mines that have been abandoned.

                         Dirt from soil erosion pollutes water, reduces stream bed.
Many  of these types  of  chemicals are
being created each year.  They  interfere
with natural stream purification;  destroy
fish and other aquatic life; cause excessive
 Thousands  of  fish  are killed
 each year by wastes in water
 that reduce oxygen supplies.
hardness of  water supplies; corrode ex-
pensive water  treatment equipment;  in-
crease commercial and  recreational boat
maintenance costs; and  boost the cost of
waste treatment.

Sediments—These are  the particles of
soils, sands, and minerals washed from the
land  and  paved  areas  of  communities
into the water. Construction projects are
often  large  sediment producers.  While
not  as insidious  as some  other types of
pollution, sediments are a  major problem
because  of the sheer magnitude of the
amount  reaching our  waterways.  Sedi-
ments fill  stream channels  and harbors,
requiring expensive  dredging,  and  they
fill  reservoirs, reducing their  capacities
and useful  life.  They  erode power tur-
bines and pumping equipment, and reduce
fish and  shellfish  populations by blanket-
ing fish nests and food supplies.

        Steaming hot  water pollutes river.
More importantly, sediments reduce the
amount of sunlight penetrating the water.
The sunlight is required by green  aquatic
plants which produce the oxygen neces-
sary to normal stream balance.  Sediments
greatly  increase  the treatment costs for
municipal  and  industrial  water  supply
and for sewage treatment where combined
sewers are in use.
Radioactive substances—Radioactive pol-
lution results from the mining and  proces-
sing of  radioactive ores; from  the use of
refined radioactive materials in power re-
actors and for industrial, medical,  and re-
search purposes; and from fallout  follow-
ing nuclear  weapons  testing.  Increased
use of these substances poses a potential
public health problem. Since radiation ac-
cumulates in humans, control of this type
of pollution must take into consideration
total exposure in the human environment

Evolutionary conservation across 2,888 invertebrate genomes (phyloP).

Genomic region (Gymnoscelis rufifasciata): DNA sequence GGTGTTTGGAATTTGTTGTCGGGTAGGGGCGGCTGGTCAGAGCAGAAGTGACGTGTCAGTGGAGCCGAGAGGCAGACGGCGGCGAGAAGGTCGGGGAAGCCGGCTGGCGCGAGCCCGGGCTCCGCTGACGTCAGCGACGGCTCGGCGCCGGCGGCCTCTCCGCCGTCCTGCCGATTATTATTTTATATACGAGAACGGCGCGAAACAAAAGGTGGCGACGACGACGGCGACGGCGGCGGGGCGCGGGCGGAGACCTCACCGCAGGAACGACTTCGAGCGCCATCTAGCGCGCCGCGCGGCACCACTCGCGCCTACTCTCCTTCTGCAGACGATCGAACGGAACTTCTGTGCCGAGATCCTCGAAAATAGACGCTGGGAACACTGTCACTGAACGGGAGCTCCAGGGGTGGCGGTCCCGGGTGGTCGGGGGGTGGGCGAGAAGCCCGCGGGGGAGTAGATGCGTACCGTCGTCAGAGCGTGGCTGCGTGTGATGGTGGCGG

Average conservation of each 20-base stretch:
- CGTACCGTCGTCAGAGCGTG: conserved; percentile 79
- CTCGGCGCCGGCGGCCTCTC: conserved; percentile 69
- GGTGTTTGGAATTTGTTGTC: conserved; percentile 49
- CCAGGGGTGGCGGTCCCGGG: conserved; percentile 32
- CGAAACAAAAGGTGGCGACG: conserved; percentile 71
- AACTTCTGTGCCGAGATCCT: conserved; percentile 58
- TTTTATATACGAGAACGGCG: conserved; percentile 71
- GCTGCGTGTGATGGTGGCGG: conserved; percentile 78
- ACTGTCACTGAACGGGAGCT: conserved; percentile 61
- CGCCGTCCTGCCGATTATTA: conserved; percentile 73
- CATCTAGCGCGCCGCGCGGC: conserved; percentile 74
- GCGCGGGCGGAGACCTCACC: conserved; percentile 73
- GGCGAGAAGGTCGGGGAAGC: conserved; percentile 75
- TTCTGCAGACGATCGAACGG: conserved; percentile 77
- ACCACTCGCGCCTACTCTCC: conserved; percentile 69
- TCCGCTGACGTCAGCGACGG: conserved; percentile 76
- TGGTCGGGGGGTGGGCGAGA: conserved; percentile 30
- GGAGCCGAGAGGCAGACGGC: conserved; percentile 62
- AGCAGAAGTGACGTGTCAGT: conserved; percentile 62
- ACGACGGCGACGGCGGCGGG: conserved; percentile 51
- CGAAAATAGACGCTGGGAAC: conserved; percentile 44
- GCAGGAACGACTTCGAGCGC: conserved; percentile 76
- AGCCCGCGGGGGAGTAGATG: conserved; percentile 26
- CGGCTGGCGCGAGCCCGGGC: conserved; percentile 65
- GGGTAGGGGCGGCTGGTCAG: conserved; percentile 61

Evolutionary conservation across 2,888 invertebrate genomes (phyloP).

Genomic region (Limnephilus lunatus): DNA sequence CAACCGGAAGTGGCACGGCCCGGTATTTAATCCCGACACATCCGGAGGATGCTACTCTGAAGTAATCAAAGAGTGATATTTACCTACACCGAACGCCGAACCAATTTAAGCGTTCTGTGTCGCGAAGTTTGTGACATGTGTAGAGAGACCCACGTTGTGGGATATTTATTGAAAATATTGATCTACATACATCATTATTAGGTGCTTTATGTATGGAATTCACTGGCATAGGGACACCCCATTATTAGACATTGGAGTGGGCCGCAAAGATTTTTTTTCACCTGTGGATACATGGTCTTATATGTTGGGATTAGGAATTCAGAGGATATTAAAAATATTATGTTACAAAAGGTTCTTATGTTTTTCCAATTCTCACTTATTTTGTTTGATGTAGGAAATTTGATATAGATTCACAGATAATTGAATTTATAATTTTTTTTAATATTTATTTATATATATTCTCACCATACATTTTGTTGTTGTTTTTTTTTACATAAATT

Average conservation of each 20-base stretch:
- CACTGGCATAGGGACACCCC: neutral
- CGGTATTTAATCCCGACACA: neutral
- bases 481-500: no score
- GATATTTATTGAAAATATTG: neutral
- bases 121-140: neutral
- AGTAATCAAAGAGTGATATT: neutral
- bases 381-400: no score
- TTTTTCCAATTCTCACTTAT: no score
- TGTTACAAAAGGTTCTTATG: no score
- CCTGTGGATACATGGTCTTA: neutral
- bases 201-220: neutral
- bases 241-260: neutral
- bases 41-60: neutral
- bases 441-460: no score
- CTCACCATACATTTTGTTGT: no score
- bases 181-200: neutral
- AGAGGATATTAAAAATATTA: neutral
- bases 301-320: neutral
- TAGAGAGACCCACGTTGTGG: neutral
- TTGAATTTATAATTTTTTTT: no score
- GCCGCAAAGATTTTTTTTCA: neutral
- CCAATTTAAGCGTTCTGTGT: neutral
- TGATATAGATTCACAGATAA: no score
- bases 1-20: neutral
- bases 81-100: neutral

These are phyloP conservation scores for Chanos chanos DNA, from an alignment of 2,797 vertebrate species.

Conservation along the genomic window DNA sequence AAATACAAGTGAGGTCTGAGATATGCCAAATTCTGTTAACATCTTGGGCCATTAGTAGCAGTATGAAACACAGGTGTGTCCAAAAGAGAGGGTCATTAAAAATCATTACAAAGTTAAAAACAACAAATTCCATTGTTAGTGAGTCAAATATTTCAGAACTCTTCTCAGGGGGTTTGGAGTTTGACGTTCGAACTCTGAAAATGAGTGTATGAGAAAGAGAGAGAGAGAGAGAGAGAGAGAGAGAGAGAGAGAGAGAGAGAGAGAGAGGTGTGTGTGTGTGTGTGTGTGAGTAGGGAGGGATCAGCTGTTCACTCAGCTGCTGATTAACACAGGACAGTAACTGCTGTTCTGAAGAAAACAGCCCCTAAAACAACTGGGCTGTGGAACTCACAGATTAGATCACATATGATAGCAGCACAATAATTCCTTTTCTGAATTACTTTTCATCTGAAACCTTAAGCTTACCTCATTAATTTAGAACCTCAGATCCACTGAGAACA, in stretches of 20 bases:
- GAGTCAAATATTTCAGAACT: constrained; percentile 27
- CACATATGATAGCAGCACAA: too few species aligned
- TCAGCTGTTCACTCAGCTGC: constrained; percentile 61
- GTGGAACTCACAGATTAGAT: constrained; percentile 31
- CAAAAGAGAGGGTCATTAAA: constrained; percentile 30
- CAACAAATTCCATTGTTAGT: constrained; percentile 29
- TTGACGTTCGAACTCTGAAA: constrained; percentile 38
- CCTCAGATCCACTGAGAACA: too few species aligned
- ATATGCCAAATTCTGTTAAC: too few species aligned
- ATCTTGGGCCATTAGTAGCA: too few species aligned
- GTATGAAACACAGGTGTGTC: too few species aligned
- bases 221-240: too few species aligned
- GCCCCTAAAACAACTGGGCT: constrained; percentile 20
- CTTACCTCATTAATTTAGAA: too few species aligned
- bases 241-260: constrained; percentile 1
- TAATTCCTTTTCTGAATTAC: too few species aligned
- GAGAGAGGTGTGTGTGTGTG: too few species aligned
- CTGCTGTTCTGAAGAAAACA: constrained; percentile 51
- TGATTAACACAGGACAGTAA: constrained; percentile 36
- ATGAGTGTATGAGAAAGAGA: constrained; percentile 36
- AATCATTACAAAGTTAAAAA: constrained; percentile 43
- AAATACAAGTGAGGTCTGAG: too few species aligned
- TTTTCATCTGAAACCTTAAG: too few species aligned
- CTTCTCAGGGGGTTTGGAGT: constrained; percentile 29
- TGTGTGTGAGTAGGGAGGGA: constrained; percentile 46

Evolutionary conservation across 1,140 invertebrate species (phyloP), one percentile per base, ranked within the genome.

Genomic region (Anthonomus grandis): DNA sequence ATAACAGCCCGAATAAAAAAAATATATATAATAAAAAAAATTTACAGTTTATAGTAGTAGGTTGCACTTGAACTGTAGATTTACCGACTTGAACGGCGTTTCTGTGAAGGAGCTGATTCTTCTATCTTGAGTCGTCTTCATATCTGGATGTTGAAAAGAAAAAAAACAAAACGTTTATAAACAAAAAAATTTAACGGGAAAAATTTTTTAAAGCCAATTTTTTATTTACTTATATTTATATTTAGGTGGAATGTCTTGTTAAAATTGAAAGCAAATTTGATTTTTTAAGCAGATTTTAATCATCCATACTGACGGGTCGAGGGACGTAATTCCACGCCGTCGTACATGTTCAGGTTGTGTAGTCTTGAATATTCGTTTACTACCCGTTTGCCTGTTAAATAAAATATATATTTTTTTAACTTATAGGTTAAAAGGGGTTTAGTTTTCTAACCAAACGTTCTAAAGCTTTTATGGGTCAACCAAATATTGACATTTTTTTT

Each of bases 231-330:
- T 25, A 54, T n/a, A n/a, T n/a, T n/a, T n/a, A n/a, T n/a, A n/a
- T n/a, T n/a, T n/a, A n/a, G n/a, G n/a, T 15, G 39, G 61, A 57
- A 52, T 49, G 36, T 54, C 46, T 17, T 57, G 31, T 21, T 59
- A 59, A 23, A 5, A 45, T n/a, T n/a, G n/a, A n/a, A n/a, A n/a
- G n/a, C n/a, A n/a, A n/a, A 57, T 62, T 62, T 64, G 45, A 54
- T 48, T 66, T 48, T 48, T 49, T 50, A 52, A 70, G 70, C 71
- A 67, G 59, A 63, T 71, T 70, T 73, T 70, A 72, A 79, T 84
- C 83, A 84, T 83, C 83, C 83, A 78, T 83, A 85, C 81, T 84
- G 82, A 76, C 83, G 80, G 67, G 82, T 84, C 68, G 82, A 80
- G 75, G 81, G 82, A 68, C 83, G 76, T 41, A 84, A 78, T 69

—water, air, food, occupation, and medi-
cal treatment.

Heat—Heat reduces the capacity of water
to absorb oxygen.  Tremendous volumes
of water are used  by power  plants and
industry  for cooling. Most of the water,
with  the added  heat,  is  returned  to
streams,  raising their temperatures. With
less oxygen, the water is not as efficient in
assimilating oxygen-consuming wastes and
in supporting fish and aquatic life.

Water in lakes or stored in Impoundments
can be greatly  affected by heat.  Summer
temperatures heat up the surfaces, caus-
ing the water to form into layers, with the
cooler water forming the deeper  layers.
Decomposing vegetative matter from nat-
ural and  man-made pollutants  deplete the
oxygen  from  these  cooler  lower layers
with  harmful effects on  the aquatic life.
When the oxygen-deficient water  is dis-
charged  from  the  lower  gates of a dam,
it may have serious effects on downstream
fish  life  and  reduce the ability  of the
stream to assimilate downstream pollu-

To complicate matters, most of our wastes
are a mixture of the eight types of pollu-
tion,  making the  problems of treatment
and  control that much more  difficult.

Municipal wastes usually contain oxygen-
consuming pollutants, synthetic  organic
chemicals such as detergents, sediments,
and  other types of pollutants.  The same
is true of many industrial wastes which
may  contain,  in  addition,   substantial
amounts  of  heat from cooling processes.
Water that  drains  off  the  land usually
contains  great amounts of organic matter
in addition to sediment. Also,  land drain-
age  may contain  radioactive  substances